FCC actions against unlicensed broadcasters hit their lowest point since 2005 last year. That’s according to John Anderson at DIYMedia.net. He’s been tracking enforcement actions against pirate radio since 1997.
FCC Actions include station visits by Enforcement Bureau field agents, as well as more mundane things, like Notices of Unauthorized Operation, which are essentially letters informing a broadcaster that the Commission is pretty sure you’re a pirate. In 2014 there were fewer than 200 of these actions in total.
Since hotspots of unlicensed activity like South Florida, Boston and Brooklyn haven’t appeared to cool, John attributes the decline to some downsizing and a shift in the political winds. He notes that more time is being devoted to enforcements in other bands, like those allocated to public-safety or Citizens’ Band.
A couple of weeks ago John proposed that a better way to deal with those local dials choked with unlicensed broadcasters who interfere with each other and licensed broadcasters would be to engage in some harm reduction. For instance, he recognizes that many pirates heard in his Brooklyn neighborhood operate transmitters with poor technical oversight, while others are more careful, running “clean” operations. John suggests pirates could be approached and encouraged to improve their transmissions to remedy distortion and interference. Reviving a true 10-watt class of LPFM might also provide an accessible and licensed alternative in densely populated urban areas where few 100-watt LPFM opportunities exist.
Paul Thrust at Engineering Radio responded positively, but cautiously, to John’s proposal, saying “some good might come from helping pirate broadcasters clean up their act.” However, he observes that “for most engineers this will be a non-starter,” because they tend to view the world in black and white terms, and would be unwilling to assist with an unauthorized broadcast, even if it would result in some shared improvements.
It appears that the current proliferation of unlicensed broadcasters is due to two major factors. First is the easy availability of cheap FM transmitters. Second is the need that some communities have to communicate using radio because they are left out of dominant electronic media and have less access to internet.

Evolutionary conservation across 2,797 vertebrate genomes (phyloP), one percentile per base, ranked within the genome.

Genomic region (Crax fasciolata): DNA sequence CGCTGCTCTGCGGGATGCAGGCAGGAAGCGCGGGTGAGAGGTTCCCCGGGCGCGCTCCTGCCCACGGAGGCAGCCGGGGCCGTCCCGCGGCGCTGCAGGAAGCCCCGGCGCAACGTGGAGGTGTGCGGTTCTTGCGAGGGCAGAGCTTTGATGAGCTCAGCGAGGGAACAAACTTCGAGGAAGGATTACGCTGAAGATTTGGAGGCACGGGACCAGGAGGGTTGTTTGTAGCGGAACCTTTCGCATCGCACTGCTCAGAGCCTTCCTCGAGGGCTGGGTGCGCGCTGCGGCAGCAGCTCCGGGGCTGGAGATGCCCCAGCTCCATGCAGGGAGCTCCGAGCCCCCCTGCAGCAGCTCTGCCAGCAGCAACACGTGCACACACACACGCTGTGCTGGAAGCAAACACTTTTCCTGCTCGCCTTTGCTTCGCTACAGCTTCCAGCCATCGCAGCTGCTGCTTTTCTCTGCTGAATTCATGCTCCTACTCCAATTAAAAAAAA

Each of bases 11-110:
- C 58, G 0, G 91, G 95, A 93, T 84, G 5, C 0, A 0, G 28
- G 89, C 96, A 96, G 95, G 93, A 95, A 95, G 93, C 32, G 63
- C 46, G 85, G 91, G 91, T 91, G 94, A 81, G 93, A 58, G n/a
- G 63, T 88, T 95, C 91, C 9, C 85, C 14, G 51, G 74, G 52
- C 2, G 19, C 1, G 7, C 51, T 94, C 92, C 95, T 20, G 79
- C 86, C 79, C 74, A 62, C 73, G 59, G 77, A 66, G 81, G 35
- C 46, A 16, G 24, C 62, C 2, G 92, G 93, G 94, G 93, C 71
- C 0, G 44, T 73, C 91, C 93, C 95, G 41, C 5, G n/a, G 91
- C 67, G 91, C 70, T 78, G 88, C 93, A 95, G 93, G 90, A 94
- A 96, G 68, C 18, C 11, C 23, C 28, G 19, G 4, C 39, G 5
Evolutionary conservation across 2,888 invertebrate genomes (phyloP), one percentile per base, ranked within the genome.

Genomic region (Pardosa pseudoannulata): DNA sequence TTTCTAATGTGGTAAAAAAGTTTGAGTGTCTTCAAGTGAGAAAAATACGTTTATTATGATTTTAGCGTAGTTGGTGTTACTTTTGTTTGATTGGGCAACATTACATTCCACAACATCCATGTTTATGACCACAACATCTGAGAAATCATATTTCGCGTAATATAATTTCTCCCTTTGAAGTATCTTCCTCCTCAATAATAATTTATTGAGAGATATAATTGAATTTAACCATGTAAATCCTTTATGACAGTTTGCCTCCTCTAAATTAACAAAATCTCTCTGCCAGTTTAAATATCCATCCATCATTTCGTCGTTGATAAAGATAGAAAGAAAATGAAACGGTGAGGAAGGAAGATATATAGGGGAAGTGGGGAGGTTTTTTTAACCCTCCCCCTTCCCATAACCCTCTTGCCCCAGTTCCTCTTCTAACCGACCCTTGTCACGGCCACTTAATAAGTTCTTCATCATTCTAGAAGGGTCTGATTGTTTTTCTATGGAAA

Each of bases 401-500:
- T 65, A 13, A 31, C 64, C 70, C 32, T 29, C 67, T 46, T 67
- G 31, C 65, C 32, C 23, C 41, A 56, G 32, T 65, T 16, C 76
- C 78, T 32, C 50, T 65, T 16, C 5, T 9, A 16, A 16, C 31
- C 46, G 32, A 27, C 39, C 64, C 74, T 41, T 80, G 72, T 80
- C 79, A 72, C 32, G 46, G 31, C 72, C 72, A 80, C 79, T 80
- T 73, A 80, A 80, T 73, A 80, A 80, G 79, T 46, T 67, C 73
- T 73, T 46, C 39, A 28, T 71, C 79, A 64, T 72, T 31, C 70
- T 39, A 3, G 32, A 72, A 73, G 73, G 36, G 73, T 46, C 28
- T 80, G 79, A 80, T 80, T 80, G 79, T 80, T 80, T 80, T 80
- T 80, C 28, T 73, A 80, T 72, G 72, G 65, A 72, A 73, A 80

Compared to the late 1990s and early 2000s when the the micro power radio movement first spurred the FCC to ramp up enforcement efforts, I’m simply amazed at how cheap and obtainable transmitters are on eBay. Not to get all “kids these days,” but fifteen years ago a wannabe pirate had to either build his own transmitter, or jump through many hoops and drop hundreds of dollars to source one that would work at all reliably. I reckon that bar to entry also helped raise overall technical standards, but by accident, not by design.
Also, many unlicensed broadcasters who identified as part of the micro power movement saw their actions as civil disobedience, which tended to hew to an ethos of behaving as if they were licensed. Maintaining high technical standards was also a defensive maneuver, intended to mitigate negative attention or pissing off local radio engineers who might otherwise be sympathetic, or at least agnostic.
It’s a pity that so many unlicensed operators are running “dirty” rigs, and tend to agree that it would be sensible to organize a welcoming party to help these broadcasters clean up their act. How many competent engineers would participate is hard to guess; Paul Thrust is probably correct in his assessment. But it is also clear that FCC enforcement actions are mostly symbolic and ineffective at stemming the tide.
Is it time for an “Adopt a Pirate” program? Let us know in the comments.
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